Kemp's work 'enduring to this very day'

A bipartisan chorus of mourners led by President Obama on Sunday celebrated the accomplishments and enthusiasms of Jack Kemp, a pro football star turned politician who led the charge in Congress for the package of tax cuts that became known as Reaganomics and urged Republicans to embrace minority voters.

Kemp, 73, died Saturday of cancer at his home in the suburbs of the nation's capital.

Friends and admirers described Kemp as an infectious optimist whose belief in the power of lower taxes to jump-start the economy was matched only by his commitment to civil rights.

"Jack Kemp was a man who could fiercely advocate for his own beliefs and principles while also remembering the lessons he learned years earlier on the football field: that bitter divisiveness between race and class and station only stood in the way of the 'common aim of a team to win,' " Obama said in a statement released by the White House.

Republican strategist Ed Rollins said Kemp's years in professional football were key to his attitude: "He used to say, 'I've showered with more African Americans than most people meet in a lifetime.' "

After a decade during the 1970s when the GOP targeted white voters, "Kemp more than anyone made the case for a non-racist conservatism," said Norman Ornstein of the American Enterprise Institute.

Kemp represented the Buffalo area for 18 years in Congress before joining former president George H.W. Bush's Cabinet as secretary of Housing and Urban Development. Kemp was the Republican Party's 1996 vice presidential nominee in an election that he and Bob Dole lost to then-president Bill Clinton and vice president Al Gore.

Before entering politics, Kemp quarterbacked the Buffalo Bills to two American Football League championships, in 1964 and 1965. The AFL later joined the National Football League.

Like Ronald Reagan, Kemp had a knack for connecting with blue-collar voters. "He created a whole generation of Jack Kemp Republicans," said Ed Feulner, president of the Heritage Foundation.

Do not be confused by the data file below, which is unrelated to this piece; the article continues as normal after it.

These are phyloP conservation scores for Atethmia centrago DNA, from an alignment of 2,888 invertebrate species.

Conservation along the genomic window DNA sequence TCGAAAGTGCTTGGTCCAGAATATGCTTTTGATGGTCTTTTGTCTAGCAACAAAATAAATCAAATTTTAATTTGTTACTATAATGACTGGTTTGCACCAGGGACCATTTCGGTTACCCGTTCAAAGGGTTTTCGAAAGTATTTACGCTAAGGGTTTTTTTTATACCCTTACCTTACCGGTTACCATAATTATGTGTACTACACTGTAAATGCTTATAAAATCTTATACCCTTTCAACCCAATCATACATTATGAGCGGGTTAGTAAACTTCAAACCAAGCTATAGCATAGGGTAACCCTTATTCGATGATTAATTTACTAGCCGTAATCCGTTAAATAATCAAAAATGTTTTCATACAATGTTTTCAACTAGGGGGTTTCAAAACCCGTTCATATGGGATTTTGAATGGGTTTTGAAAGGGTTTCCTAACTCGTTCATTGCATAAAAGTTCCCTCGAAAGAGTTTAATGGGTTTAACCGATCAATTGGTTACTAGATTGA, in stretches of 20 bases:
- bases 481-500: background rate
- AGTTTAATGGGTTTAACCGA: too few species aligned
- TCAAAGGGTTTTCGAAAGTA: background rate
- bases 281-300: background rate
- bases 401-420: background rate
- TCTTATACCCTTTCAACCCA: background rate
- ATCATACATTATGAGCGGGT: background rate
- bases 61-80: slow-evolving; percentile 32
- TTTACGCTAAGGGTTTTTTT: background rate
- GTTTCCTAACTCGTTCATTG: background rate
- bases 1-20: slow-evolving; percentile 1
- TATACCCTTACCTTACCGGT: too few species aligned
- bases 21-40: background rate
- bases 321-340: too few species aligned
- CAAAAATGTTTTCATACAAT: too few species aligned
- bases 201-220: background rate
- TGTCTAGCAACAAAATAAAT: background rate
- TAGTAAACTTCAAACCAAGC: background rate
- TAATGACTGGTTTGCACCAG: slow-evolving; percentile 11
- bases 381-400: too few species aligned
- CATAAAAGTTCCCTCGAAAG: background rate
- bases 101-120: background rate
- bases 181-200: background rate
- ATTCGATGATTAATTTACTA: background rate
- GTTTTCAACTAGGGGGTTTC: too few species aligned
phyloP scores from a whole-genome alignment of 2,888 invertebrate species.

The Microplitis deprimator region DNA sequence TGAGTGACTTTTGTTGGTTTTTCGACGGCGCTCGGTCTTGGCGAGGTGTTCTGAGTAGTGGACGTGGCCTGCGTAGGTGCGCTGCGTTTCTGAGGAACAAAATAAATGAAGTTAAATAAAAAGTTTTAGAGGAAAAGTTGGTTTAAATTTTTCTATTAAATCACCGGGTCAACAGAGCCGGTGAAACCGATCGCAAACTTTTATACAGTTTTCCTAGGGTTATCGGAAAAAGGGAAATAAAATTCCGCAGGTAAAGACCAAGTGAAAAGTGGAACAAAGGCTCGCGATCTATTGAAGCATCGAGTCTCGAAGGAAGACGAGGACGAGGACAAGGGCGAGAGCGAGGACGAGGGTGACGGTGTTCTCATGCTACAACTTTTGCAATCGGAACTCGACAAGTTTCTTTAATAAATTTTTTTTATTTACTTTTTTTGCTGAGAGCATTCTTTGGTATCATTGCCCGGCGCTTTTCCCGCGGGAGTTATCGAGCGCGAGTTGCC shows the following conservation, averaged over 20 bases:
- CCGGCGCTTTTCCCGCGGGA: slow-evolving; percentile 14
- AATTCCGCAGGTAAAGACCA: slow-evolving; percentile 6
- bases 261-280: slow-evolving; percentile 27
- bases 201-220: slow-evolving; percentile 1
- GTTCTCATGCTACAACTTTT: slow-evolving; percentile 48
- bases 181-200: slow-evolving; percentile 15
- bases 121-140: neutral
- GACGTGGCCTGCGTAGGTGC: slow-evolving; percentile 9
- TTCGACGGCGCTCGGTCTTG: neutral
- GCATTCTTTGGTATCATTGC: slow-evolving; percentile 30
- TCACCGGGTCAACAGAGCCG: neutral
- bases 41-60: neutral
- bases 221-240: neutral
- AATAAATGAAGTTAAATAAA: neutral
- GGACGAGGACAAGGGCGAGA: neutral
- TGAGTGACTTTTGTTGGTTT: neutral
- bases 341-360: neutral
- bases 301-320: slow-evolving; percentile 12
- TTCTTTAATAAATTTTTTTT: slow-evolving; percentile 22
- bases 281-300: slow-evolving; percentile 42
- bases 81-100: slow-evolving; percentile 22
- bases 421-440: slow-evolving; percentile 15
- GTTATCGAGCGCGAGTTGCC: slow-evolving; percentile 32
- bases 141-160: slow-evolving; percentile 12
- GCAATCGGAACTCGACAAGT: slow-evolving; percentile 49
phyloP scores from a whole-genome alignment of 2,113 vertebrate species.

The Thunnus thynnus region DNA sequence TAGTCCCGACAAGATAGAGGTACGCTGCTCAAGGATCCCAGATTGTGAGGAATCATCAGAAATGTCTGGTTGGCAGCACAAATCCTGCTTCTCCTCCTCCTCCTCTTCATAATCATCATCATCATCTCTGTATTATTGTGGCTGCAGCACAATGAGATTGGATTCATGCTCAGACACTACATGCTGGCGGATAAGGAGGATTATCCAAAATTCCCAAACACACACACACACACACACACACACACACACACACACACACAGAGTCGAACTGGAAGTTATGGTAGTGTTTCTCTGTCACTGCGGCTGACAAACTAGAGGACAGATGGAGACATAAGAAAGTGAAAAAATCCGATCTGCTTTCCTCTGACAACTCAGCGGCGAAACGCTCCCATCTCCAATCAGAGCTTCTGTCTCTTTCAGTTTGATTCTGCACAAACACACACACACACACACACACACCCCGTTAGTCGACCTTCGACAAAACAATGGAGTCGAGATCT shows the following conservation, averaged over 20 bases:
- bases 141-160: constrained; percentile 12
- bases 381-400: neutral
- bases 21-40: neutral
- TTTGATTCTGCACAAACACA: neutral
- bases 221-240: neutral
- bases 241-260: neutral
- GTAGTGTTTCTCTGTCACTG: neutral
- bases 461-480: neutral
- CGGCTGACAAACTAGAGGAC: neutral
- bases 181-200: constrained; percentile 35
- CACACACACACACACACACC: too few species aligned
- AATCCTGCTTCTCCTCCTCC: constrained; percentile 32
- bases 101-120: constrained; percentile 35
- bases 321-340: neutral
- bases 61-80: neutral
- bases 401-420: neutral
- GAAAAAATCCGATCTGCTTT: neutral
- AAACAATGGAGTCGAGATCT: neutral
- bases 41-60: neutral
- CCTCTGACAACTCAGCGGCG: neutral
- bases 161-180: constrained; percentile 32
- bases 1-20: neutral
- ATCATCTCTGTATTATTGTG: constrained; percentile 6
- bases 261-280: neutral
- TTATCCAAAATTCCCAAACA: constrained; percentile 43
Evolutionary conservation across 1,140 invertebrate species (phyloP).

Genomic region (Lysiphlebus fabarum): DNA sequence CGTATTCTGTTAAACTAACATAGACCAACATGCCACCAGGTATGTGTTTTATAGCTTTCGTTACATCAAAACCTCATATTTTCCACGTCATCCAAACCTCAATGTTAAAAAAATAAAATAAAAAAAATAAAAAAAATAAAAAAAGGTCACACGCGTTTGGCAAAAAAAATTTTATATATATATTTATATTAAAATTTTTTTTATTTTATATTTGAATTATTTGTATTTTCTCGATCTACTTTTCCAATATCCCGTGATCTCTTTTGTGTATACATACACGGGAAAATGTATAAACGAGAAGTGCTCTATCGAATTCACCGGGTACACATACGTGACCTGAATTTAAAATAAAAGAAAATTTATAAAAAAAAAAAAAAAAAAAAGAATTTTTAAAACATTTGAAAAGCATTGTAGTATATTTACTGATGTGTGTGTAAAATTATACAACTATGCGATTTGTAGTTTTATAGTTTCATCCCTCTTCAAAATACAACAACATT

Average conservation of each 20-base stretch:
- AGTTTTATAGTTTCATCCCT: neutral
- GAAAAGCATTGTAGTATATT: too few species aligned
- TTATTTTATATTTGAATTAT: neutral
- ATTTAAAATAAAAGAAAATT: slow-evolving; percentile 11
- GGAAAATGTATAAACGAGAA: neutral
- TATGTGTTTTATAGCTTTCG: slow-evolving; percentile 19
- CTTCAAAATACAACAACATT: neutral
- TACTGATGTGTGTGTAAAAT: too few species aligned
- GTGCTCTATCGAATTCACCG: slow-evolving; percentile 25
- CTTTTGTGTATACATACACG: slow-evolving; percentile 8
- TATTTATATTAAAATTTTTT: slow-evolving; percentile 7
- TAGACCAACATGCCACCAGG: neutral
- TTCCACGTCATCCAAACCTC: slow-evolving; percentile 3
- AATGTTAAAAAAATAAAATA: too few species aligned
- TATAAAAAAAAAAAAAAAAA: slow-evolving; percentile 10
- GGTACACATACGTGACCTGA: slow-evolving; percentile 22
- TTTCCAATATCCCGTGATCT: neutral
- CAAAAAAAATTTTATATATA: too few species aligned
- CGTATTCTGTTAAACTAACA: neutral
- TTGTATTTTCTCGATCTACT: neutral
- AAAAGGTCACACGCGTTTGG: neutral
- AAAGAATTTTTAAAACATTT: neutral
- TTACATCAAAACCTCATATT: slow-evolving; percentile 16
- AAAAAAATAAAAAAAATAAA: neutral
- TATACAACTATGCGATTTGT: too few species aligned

One of them was Ed Rutkowski, a Bills wide receiver who said his quarterback liked to talk politics when the two drove to practice. "I used to tell him, 'I'm an old Democrat from the Pennsylvania coal fields. I never knew what a Republican was until I met you,' " recalled Rutkowski. He later became Kemp's first congressional administrative assistant.

In 1981, Kemp co-authored a sweeping bill of tax cuts that became the centerpiece of then-president Reagan's domestic agenda. As a lawmaker and later as HUD secretary, he championed financial assistance for first-time home buyers and urban enterprise zones to revitalize the nation's city centers by offering tax breaks and other incentives to attract business. Today, the federal government funds enterprise zones in nearly 50 communities. Many states have also adopted the concept.

"Jack Kemp's impact is enduring to this very day," said New York University professor Mitchell Moss. "He did more to shape urban policy in the 1990s than any other member of Congress."

The father of four children — two of whom, Jeffrey and James, followed him into professional football — and the grandfather of 17, Kemp was "a role model" for taking time out for family, said former representative Tom Reynolds.

ESPN commentator Paul Maguire, another former Kemp teammate, agreed that his friend's greatest achievements came out of the public eye. "He did all the things he wanted to do," Maguire said, "and still had time for family."

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